The encapsulation of bioactive ingredients within colloidal particles is an influential means of protecting them from degradation. Different types of colloidal delivery systems have been developed, for example emulsions, nanoemulsions, microemulsions, liposomes, solid lipid nanoparticles, hydrogel beads, and biopolymer nanoparticles, each with its own advantages and disadvantages [6]. Edible coating materials are usually composed of polysaccharides and proteins [7]. These materials could be used not only in the form of capsules, but also as films covering the food. Edible films and coatings often containing bioactive agents or food additives like nutrients are gaining relevance as potential tools to reduce the deleterious effects of the incidence of microorganisms or to improve the nutritional value of a product [8]. In the research by Sapper et al. [9], polysaccharide protein films with the addition of thyme essential oil were obtained, which has a strong in vitro fungicidal effect. However, in vivo studies did not confirm the inhibitory effect on the surface of apples. Furthermore, other data from the literature indicate that the properties of biologically-active compounds tested in vitro are not always confirmed in vivo [10].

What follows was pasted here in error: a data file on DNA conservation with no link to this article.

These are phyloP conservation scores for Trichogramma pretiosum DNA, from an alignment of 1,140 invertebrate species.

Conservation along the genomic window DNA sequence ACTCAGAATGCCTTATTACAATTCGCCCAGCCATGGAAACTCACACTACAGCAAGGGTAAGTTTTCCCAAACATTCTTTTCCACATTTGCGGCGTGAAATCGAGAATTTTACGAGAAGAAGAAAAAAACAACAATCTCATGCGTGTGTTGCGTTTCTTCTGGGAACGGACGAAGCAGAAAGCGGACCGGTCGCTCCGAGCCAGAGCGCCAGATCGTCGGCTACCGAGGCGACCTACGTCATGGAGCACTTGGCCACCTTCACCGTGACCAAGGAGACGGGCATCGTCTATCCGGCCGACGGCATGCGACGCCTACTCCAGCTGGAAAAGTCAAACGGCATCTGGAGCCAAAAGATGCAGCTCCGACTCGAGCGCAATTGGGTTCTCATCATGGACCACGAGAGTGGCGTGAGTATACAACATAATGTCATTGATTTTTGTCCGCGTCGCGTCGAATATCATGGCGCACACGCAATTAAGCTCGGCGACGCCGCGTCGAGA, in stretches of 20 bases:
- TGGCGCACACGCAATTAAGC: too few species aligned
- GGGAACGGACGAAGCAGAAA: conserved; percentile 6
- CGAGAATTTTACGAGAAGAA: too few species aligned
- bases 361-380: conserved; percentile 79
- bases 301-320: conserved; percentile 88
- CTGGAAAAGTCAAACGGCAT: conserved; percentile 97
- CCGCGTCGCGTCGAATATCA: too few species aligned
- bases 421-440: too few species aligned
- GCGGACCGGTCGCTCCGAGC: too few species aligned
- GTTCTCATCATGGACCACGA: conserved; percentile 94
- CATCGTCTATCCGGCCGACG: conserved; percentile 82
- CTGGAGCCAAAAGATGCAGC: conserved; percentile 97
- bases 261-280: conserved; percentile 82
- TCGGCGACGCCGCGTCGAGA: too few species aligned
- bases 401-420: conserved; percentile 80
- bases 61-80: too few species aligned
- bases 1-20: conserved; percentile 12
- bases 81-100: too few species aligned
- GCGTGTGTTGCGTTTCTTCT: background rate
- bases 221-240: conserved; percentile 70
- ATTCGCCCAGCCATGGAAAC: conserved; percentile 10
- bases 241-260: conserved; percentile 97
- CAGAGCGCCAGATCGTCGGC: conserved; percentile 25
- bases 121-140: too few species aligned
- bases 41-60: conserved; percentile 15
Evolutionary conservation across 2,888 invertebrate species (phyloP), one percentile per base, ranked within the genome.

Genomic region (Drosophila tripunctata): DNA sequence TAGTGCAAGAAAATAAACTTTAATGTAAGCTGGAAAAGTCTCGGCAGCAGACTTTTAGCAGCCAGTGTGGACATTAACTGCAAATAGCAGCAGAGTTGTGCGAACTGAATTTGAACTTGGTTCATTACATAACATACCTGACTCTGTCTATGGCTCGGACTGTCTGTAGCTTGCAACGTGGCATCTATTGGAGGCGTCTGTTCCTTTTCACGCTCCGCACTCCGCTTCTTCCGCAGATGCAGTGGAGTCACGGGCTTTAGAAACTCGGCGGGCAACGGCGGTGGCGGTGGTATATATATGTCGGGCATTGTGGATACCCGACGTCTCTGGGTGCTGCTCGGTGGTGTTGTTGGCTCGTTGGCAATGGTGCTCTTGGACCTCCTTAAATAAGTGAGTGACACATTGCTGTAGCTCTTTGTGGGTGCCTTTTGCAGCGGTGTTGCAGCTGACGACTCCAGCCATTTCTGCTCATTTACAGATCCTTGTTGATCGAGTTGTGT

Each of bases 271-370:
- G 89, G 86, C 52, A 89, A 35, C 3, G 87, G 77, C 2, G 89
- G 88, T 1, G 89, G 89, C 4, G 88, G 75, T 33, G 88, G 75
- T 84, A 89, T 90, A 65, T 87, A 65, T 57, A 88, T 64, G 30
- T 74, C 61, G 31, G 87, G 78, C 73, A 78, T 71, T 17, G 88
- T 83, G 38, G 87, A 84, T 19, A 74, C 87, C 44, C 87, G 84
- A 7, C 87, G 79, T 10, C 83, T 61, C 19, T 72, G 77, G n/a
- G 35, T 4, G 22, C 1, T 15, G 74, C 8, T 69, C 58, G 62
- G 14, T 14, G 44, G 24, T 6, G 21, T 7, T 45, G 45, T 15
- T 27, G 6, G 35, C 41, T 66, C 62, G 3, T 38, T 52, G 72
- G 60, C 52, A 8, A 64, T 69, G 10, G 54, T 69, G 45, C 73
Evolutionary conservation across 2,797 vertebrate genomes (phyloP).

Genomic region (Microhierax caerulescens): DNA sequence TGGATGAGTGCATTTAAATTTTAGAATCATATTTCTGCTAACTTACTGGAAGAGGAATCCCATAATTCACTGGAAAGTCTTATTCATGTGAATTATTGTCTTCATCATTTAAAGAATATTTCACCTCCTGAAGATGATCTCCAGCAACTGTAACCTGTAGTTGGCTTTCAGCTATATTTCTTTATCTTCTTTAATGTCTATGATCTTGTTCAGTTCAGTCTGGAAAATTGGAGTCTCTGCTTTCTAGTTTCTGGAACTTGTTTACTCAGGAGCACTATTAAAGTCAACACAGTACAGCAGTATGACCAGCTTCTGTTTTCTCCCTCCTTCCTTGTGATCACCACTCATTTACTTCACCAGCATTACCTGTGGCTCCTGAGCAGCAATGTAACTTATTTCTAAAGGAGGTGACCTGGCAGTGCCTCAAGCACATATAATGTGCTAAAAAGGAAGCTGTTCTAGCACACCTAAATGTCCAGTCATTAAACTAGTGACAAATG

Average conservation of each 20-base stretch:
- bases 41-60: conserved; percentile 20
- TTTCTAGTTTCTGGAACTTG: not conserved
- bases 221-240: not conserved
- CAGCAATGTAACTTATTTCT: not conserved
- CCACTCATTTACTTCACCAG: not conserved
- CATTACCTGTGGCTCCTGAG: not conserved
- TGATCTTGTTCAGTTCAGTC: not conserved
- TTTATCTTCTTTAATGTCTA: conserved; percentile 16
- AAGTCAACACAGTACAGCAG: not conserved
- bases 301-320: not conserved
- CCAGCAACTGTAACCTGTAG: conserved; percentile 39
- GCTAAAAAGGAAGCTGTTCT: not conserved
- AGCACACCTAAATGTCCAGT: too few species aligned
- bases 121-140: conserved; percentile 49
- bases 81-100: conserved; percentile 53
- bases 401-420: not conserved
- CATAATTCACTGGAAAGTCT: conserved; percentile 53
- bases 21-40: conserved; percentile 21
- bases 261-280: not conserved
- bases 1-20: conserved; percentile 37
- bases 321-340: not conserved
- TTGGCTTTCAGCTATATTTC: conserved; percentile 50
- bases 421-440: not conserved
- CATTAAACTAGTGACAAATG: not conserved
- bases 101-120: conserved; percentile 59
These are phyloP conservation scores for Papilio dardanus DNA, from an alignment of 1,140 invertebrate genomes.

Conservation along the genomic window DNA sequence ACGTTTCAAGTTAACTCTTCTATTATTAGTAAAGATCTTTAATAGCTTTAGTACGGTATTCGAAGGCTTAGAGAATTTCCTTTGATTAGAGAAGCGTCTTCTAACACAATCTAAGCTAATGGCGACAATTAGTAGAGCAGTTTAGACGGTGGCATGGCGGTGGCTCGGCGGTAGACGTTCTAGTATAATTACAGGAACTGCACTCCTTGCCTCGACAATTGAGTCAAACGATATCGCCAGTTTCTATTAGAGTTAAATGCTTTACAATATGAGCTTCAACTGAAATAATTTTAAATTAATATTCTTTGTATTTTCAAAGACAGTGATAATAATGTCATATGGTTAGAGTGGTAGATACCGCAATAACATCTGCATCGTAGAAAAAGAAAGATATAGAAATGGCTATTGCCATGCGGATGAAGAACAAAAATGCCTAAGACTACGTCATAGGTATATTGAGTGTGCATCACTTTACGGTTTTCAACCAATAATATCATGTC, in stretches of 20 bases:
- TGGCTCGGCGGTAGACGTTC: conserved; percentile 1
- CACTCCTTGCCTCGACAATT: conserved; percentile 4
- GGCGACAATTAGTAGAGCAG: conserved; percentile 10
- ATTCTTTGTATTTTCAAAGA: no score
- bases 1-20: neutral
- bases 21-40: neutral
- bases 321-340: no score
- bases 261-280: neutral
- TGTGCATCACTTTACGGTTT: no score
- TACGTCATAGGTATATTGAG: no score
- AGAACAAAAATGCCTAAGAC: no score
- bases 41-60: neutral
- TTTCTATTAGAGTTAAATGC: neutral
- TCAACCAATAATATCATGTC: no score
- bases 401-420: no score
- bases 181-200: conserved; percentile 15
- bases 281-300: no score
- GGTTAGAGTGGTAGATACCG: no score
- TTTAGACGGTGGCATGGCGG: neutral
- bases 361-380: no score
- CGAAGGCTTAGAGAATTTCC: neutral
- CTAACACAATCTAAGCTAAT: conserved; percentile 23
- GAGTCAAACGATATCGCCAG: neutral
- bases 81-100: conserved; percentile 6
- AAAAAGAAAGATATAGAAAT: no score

Bioactive peptides differ from other food bioactive compounds like vitamins or polyphenols. There is slight heterogeneity regarding the chemical species in the protein hydrolysates. Most studies on bioactive peptides focus on finding new bioactivity and protein precursors, while limited attention is paid to their biostability or bioavailability. Presently, there is a gap in the literature illustrating the various aspects of encapsulation concerning food-protein-derived bioactive peptides. Moreover, there is a need for in vivo studies applying animal models to confirm the success of encapsulation in bioactivity retention following the oral consumption of these products [6].